Japanese Man Sets Himself On Fire, Self-Immolation In Protest To Controversial Military Expansion Plans

 @neato_itsdennis on June 29 2014 1:08 PM
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Police officers and fire-fighters investigate the site where a man set himself on fire at a pedestrian walkway near Shinjuku station in Tokyo, in this photo taken by Kyodo on June 29, 2014. The man set himself on fire at a busy intersection in Tokyo on Sunday in an apparent protest against Prime Minister Shinzo Abe's plans to ease limits of the country's pacifist constitution, police and witnesses said. Japan is poised for a historic shift in its defence policy by ending a ban that has kept the military from fighting abroad since World War Two. It was not immediately clear whether the man survived. REUTERS/Kyodo

A Japanese man set himself afire near a bustling rail station Sunday in the Shinjuku area of Tokyo to protest a proposal reinterpreting the Japanese Constitution to allow for a more active military.

The man, appearing to be in his 50s or 60s reportedly survived the immediate incident. Firefighters doused him where he was perched on an pedestrian overpass. He fell and was taken to a hospital in serious condition. He is expected to survive, the Japan Times reported.

A video [NSFW contains graphic images] of the incident shows firefighters spraying the already burning man with water before he falls from the bridge scaffolding.

The man spoke through a megaphone for more than an hour to a crowd of curious onlookers. Some reportedly thought he was drunk, homeless or a generally peaceful protester until he doused himself with two bottles of flammable liquids and set himself alight.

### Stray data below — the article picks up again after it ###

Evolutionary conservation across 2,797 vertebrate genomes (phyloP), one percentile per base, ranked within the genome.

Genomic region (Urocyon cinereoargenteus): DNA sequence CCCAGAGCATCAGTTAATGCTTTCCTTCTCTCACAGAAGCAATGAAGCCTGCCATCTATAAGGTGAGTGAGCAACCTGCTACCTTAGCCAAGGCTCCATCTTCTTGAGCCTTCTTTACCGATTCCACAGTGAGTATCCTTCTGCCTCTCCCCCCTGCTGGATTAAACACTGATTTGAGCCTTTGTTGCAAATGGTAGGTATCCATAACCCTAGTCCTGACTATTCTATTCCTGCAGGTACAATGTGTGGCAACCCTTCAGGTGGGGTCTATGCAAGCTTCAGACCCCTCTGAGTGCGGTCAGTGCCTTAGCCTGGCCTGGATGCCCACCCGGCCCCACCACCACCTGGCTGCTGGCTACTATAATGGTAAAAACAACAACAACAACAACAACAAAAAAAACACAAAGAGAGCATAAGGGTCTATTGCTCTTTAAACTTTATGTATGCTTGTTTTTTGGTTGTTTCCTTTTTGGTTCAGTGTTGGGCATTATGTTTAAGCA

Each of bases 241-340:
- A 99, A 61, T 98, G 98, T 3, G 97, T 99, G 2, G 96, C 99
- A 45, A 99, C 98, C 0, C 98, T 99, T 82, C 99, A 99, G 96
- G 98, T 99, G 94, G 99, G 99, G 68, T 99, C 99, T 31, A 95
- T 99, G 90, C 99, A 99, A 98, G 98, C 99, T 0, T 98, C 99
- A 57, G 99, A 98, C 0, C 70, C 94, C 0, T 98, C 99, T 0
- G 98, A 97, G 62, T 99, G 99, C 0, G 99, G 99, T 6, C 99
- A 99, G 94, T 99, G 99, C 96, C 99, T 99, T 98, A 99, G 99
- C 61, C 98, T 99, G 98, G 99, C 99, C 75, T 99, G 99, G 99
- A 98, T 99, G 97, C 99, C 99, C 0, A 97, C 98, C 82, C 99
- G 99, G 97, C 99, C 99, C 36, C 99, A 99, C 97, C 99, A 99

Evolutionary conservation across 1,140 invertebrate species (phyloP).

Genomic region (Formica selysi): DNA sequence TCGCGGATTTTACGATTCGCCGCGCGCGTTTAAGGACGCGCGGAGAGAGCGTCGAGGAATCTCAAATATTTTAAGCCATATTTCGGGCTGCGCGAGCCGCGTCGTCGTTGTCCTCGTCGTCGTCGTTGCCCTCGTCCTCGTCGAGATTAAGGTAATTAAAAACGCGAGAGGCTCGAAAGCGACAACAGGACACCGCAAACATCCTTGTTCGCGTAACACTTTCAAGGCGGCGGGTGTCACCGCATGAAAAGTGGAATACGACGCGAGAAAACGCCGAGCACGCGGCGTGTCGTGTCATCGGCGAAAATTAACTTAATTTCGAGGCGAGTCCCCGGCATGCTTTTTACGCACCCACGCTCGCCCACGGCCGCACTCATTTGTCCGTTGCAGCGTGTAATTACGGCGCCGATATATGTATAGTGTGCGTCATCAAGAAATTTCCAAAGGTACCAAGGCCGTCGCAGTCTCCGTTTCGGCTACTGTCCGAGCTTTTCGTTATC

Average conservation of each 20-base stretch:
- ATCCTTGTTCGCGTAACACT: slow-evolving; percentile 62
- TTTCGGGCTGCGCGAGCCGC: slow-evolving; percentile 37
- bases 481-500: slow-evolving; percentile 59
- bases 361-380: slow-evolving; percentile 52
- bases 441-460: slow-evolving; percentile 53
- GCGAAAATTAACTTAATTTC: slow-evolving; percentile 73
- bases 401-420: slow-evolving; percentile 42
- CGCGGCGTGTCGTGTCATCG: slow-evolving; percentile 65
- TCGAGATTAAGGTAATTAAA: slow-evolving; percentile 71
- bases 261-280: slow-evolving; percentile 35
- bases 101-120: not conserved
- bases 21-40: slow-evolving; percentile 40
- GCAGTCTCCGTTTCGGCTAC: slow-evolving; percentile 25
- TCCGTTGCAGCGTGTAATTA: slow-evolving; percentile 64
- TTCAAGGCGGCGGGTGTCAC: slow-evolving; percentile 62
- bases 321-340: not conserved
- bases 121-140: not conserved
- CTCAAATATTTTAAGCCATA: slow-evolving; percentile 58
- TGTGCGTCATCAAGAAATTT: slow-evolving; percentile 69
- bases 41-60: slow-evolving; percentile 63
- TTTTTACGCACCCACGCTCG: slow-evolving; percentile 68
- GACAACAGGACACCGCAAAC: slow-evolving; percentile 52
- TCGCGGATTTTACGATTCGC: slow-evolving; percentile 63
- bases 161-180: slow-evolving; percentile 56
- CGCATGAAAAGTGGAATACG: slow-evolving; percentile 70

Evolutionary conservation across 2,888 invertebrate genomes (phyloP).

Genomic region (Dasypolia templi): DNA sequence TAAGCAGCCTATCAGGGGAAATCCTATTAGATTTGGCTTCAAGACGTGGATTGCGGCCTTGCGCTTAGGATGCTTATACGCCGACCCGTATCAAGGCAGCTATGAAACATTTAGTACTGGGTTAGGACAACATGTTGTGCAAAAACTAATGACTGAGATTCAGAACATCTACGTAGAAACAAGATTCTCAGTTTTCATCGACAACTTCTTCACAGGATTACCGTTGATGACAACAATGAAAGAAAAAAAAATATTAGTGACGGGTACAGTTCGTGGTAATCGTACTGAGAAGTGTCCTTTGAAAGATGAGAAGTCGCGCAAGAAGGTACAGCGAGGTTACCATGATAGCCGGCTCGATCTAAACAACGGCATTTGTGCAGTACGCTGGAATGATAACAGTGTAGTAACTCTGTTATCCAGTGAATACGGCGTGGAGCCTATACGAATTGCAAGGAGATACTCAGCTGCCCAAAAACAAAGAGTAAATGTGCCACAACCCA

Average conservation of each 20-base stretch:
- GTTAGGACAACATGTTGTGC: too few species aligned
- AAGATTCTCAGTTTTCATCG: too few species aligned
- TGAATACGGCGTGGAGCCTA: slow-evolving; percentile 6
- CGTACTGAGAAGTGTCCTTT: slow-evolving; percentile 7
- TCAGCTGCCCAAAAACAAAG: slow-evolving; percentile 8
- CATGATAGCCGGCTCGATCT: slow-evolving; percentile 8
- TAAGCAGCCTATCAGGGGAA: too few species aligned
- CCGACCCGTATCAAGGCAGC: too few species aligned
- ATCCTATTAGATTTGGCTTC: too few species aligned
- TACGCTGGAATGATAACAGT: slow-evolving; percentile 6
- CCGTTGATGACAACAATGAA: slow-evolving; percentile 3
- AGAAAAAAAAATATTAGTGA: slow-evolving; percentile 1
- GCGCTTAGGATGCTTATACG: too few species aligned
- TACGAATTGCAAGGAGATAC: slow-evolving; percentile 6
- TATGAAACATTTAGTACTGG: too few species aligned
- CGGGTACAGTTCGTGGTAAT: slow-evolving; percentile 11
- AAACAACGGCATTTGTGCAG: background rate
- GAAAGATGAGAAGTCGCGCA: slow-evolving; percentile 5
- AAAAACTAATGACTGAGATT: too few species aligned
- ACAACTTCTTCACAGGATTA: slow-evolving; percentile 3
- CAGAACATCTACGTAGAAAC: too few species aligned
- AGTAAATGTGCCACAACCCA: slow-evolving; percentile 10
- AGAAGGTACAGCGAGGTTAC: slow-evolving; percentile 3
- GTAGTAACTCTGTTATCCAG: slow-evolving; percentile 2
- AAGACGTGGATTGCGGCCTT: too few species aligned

"He was sitting cross legged and was just talking, so I thought it would end without incident,” Ryuichiro Nakatsu, an 18-year-old who witnessed the incident said. “But when I came back to the same place 30 minutes later, he was still there. Then all of a sudden his body was enveloped in fire… He was yelling against the government, about collective self-defense.”

The man was speaking out against the controversial proposal from Prime Minister Shinzo Abe and his Liberal Democratic Party for the “right to collective self-defense,” which would allow Japan to defend allies in the event of an attack and expand its military capabilities. Public opinion of the reinterpretation is split nearly down the middle. One poll indicates 55 percent of Japanese polled last week oppose the reinterpretation, but a poll by a conservative daily indicates 70 percent support the proposal.

Proponents of the reinterpretation say it is necessary in light of China’s perceived aggressiveness in the region but many Japanese who grew up in the pacifist post-WWII state fear it will allow Japan to become an aggressive, imperial actor. Since 1947 Japan has only maintained its Self-Defense Forces and has refrained from military involvement abroad, even in U.N. peacekeeping missions where it provided only medical aid.

The reinterpretation focuses on Article 9 of the Constitution of Japan, established following World War II, which states the Japanese people “forever renounce war as a sovereign right of the nation and the threat or use of force as a means of settling international disputes.”

Abe has said he hopes his Cabinet will approve a final draft of the proposal by next Tuesday.

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